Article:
Andy is probably the only one who will appreciate this, but I was delighted to find that students set up their webspace through a normal, old-fashioned UNIX shell account! And on a Sun server, no less? Geek heaven!
But here's the fun part: some of thier instructions are flat-out wrong! In particular, once you've logged in, made a public_html folder if it wasn't already there, and created index.html with pico, (Yay pico! More geekery!) you are told to set permissions. I though this seemed like a lot of work for non-UNIX geeks, but at least they spelled out exactly what to type, right?
Well, explicit instructions don't help much if they are incorrect. Check this passage:
changing permissions on files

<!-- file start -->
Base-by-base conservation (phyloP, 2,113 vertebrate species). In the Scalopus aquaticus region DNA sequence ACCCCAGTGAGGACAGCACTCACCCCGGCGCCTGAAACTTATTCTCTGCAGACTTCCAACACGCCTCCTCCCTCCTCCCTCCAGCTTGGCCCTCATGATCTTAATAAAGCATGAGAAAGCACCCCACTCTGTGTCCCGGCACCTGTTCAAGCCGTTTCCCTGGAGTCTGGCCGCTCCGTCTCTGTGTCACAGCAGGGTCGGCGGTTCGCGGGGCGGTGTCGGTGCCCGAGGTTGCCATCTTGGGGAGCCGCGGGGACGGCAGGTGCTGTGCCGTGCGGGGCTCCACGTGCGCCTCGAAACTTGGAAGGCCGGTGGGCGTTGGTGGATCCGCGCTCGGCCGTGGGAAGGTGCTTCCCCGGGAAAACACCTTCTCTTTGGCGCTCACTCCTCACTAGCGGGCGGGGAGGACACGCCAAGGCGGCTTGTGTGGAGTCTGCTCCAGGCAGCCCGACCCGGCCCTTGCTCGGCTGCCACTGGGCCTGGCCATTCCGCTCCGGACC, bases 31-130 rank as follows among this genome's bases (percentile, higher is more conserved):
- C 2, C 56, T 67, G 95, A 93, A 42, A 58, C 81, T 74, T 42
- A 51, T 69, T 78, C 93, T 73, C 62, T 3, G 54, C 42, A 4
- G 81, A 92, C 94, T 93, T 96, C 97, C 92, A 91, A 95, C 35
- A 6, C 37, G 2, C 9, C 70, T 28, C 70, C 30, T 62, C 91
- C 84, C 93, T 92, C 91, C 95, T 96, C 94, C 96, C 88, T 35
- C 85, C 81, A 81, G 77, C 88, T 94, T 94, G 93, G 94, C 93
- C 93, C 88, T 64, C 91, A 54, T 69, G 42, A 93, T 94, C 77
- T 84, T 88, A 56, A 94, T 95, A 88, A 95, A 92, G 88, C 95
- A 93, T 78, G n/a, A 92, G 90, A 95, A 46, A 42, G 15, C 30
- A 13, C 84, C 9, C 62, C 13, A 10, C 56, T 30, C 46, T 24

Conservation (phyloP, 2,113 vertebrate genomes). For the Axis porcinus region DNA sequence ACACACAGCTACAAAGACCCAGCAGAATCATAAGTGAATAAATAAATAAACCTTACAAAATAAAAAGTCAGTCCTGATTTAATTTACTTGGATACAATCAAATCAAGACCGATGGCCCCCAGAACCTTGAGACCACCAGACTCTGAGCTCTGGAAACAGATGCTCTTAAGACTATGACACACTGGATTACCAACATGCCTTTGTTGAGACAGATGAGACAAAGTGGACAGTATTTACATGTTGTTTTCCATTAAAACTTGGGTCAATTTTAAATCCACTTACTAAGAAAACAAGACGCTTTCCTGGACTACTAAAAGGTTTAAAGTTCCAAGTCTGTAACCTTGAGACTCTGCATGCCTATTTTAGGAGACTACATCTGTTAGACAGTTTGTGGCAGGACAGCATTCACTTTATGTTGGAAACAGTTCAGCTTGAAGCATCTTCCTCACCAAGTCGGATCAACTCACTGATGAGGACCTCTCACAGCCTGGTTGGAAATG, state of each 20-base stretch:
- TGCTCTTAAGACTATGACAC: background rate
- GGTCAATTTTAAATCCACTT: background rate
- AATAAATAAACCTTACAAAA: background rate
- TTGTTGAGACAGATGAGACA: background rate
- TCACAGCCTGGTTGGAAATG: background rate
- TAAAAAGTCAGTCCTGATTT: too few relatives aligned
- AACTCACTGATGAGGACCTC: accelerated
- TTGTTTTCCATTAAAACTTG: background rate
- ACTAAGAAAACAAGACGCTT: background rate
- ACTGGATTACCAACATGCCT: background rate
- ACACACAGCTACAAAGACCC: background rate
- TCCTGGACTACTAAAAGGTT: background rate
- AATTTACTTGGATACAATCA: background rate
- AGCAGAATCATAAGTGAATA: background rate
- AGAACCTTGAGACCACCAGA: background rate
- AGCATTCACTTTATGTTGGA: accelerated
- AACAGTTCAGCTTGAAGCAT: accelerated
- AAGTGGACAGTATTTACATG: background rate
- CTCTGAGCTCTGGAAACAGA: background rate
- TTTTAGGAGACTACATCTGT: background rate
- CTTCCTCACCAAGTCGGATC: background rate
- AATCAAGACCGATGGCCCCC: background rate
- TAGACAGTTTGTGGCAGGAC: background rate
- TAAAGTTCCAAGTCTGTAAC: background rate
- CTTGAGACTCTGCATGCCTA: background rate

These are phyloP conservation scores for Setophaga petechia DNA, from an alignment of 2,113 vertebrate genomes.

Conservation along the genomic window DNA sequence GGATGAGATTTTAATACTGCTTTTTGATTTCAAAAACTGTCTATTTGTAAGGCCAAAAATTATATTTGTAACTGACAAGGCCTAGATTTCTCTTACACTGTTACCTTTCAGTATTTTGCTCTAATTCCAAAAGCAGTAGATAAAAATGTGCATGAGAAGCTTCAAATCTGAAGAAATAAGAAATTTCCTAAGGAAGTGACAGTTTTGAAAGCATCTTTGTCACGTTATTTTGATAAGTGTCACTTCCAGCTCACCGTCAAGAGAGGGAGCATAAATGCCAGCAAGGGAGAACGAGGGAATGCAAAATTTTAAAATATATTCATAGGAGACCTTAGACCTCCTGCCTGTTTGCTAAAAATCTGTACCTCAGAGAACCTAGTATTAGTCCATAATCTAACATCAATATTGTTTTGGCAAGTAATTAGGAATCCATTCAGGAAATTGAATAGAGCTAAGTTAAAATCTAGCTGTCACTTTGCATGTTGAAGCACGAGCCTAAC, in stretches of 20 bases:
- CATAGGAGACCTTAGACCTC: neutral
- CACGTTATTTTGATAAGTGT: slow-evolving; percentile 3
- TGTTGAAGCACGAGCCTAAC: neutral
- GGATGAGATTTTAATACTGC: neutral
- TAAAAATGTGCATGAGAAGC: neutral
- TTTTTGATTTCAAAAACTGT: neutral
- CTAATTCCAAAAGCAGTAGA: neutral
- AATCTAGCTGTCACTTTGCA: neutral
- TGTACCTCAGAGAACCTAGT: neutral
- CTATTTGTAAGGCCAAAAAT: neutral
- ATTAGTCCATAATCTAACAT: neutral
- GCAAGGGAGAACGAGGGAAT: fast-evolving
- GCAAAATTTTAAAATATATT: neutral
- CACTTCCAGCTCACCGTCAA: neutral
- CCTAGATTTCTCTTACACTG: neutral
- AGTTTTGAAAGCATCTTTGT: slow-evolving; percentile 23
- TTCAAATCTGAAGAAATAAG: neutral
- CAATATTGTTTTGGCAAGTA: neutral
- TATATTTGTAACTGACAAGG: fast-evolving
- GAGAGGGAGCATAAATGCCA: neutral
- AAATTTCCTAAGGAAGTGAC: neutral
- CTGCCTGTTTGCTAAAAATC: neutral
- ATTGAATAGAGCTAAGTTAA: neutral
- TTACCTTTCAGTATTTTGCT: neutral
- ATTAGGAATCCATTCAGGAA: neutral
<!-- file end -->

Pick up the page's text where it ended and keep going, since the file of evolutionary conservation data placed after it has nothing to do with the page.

- Change to the public_html folder by typing "cd public_html" and press Enter.
- Type "ls -l" to view the folder's contents.
- To set permissions for a file within the public_html folder, type "chmod 644 name of file" and press Enter.
NOTE Replace "name of file" with the actual file name. For example, "index.html".
To set permissions for all files within the folder, type "chmod 644 *.*" and press Enter.
Nice and simple, right? Problem is, those aren't the permissions you want for public HTML files. "chmod 644" gives everyone read access to the files, but a webserver needs execute privileges to show the page. So if you followed the instructions, then tried visiting your site, all you would see is a nice "Error 403: Forbidden". So I just went ahead and fixed it with "chmod 755 index.html", and now my test page is up for all to see. But someone who isn't a total nerd can't be expected to know that.
I guess I'll have to call/e-mail them tomorrow. Calling might be more fun - how knowlegable of a person do you think they put in charge of the phone? >:)